>> Feb 4, 2010
A recent study came out from the American Medical Association looking at whether multivitamin/mineral supplements (MVM) help to decrease risk of cancer, cardiovascular disease (CVD), or mortality in postmenopausal women. Long story short - they found no association between MVM and any of the outcomes.
MVM are the most frequently used dietary supplement. It’s estimated that 50% of Americans use MVM. Most people do not get enough vegetables and fruits, which may create a deficit of certain vitamins and minerals. People often rely on supplements as insurance, to “top up” what they may be missing from foods. Currently, there is a lack of data to support the widespread use of these supps.
If you’re deficient in a vitamin, of course it’s beneficial to take a supplement. Most of us, in North America, have a diet that is varied and plentiful enough that we are not deficient (we’ll save the on-going Vitamin D debate for another time). Most of us who take MVM are relatively healthy people. In fact, it’s often the people that care about their health the most, and are doing their best to be healthy already, that take MVMs. So what happens when a healthy person takes an MVM? Could it be harmful?
The evidence is clear as day that a diet high in fruits and veggies helps lower your risk of disease, so the general thought seems to be that, if you’re not getting it from food, pill form must be your next best option, right? Maybe not. There IS such a thing as “too much of a good thing” when it comes to nutrition. We know that it’s best to get your MVM from foods because 1) they offer other wonderful compounds to aid health (fibre, phytonutrients, etc). 2) It’s safer – it’s really difficult or near impossible to reach toxic levels of any vitamin through natural foods alone, 3) MVM work in concert with each other. Certain combinations of MVM in foods help the body absorb and utilize their nutrients best. A pill, in contrast, is a higher dose of all your MVMs all in one shot.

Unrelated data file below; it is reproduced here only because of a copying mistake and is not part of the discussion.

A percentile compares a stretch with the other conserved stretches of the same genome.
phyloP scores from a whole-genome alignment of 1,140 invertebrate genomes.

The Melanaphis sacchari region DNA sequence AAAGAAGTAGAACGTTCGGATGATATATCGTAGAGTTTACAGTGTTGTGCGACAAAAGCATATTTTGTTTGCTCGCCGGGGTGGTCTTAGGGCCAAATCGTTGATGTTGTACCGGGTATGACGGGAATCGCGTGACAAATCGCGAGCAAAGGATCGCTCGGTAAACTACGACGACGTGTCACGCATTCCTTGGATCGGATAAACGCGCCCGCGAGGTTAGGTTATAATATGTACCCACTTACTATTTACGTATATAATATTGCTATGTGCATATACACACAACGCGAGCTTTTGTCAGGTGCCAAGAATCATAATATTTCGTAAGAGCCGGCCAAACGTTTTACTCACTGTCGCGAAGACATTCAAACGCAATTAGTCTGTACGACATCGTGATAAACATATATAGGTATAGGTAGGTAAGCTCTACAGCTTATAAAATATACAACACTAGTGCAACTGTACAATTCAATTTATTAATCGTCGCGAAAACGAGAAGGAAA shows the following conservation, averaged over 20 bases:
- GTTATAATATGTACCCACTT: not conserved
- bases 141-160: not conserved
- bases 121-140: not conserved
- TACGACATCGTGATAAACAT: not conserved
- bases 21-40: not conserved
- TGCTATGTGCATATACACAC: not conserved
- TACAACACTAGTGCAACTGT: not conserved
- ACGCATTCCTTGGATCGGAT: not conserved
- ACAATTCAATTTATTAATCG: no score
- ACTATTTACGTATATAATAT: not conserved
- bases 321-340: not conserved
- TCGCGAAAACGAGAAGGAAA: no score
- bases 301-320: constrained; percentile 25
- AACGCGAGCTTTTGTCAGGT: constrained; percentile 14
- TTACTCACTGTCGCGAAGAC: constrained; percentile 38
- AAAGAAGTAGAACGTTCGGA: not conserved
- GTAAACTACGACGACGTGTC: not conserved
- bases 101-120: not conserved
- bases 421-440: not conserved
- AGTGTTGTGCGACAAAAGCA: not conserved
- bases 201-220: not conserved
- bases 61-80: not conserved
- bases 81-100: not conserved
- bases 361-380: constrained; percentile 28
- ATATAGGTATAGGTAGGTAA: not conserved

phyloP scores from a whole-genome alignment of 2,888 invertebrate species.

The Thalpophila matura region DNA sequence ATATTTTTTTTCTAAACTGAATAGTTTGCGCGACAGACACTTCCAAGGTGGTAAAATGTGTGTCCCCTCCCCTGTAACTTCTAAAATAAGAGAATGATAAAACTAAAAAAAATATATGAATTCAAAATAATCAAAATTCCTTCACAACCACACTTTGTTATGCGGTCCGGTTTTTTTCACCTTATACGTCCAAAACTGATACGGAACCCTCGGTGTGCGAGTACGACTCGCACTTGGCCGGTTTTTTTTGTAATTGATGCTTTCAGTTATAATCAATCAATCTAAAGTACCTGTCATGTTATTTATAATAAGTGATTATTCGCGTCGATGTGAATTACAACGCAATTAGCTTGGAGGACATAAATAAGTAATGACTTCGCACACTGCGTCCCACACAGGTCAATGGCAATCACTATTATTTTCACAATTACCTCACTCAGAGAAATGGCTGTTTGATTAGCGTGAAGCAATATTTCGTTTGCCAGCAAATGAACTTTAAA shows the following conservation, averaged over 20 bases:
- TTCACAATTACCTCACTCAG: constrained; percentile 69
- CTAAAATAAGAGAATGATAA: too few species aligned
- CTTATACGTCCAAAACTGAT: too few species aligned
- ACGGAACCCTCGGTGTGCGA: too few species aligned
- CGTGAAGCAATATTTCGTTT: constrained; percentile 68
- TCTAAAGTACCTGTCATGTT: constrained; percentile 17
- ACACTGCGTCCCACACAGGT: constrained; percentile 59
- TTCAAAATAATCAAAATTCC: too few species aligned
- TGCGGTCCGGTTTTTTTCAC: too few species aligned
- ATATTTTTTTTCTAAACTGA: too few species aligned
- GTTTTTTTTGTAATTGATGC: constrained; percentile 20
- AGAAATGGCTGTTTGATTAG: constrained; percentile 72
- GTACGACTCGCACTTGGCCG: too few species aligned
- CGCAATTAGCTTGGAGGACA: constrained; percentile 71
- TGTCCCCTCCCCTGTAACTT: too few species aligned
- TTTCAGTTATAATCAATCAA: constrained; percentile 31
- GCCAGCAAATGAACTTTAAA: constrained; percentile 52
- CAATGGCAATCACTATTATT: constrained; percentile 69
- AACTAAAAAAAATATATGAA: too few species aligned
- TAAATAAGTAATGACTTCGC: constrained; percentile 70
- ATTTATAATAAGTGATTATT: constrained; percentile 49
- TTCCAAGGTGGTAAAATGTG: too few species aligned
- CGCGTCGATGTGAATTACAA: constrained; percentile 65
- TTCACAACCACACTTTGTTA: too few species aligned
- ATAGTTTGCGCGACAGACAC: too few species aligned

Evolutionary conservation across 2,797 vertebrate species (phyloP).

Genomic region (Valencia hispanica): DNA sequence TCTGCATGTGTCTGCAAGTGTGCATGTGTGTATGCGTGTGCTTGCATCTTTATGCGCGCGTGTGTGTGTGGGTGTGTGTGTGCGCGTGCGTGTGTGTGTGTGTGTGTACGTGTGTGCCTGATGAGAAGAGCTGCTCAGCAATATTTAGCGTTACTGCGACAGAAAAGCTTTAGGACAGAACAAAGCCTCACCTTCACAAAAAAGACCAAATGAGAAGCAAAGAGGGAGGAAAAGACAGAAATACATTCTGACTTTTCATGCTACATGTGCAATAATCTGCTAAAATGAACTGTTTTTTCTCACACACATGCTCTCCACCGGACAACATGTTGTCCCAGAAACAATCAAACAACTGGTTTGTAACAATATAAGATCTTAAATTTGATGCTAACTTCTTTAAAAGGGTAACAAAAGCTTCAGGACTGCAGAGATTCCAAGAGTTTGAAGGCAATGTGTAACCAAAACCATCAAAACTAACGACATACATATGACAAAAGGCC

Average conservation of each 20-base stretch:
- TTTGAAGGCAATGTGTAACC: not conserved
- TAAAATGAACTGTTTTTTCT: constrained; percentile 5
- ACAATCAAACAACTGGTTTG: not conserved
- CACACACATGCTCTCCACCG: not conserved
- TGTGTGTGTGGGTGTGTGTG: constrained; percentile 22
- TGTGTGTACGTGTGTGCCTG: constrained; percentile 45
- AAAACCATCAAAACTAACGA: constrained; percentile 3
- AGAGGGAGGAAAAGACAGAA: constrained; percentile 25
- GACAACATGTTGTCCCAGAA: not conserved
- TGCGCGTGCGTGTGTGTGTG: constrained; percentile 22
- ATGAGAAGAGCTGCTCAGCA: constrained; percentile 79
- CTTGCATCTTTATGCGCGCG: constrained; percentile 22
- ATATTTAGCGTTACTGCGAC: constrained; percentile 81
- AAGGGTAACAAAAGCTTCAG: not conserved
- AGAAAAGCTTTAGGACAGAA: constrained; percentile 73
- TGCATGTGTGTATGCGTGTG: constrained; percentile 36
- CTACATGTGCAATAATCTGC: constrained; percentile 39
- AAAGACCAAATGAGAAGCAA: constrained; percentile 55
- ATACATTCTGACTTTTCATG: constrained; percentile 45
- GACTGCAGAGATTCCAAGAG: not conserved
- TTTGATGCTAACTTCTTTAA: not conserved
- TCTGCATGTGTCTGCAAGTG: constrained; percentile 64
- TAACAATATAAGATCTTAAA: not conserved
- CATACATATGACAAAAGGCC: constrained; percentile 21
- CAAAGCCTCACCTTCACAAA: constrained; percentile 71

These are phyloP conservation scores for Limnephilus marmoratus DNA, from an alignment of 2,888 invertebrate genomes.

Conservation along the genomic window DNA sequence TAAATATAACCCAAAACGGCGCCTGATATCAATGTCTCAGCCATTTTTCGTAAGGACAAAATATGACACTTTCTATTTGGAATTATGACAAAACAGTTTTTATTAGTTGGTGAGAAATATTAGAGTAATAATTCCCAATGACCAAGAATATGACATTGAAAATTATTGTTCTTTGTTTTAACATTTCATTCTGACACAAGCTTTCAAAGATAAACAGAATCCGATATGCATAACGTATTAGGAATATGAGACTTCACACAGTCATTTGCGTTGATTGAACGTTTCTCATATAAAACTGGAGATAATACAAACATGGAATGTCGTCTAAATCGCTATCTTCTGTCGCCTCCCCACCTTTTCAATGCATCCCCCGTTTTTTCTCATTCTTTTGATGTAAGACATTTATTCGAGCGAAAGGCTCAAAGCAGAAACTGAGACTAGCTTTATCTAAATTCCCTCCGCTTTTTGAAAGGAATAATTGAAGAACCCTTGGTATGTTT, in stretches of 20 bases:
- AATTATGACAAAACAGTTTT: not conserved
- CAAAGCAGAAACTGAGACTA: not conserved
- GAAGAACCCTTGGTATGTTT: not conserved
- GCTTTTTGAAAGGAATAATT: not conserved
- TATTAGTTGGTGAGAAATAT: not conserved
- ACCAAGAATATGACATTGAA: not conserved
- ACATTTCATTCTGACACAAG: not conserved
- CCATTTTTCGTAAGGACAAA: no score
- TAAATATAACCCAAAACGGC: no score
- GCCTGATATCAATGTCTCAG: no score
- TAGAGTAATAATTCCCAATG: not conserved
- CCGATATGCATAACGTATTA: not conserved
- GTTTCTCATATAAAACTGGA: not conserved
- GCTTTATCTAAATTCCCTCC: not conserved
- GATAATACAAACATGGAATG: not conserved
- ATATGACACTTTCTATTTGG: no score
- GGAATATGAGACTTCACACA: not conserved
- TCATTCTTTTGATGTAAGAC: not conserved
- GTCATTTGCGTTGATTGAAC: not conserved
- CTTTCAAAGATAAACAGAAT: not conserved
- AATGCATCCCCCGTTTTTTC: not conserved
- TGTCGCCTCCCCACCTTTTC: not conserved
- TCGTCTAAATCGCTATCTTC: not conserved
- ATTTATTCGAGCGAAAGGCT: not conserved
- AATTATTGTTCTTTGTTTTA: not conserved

My issues with this study: 1) they only look at a specific group: women who are postmenopausal. Not a good snapshot of the general population. 2) Although the findings in this study point to zero benefit, that doesn’t mean that MVM are useless for everyone. Maybe future studies will speak to that.
My two cents: I think MVM are a personal choice. People who lead a less-than-optimal lifestyle in terms of health may benefit from a MVM, although it certainly won’t undo the damage done by eating out regularly and being a couch potato. For those who exercise and make a purposeful effort at eating well and getting enough fruits and veggies, they probably have less to gain from taking an MVM. In my opinion, all efforts should be focused on improving dietary intake.
Read the study here.Share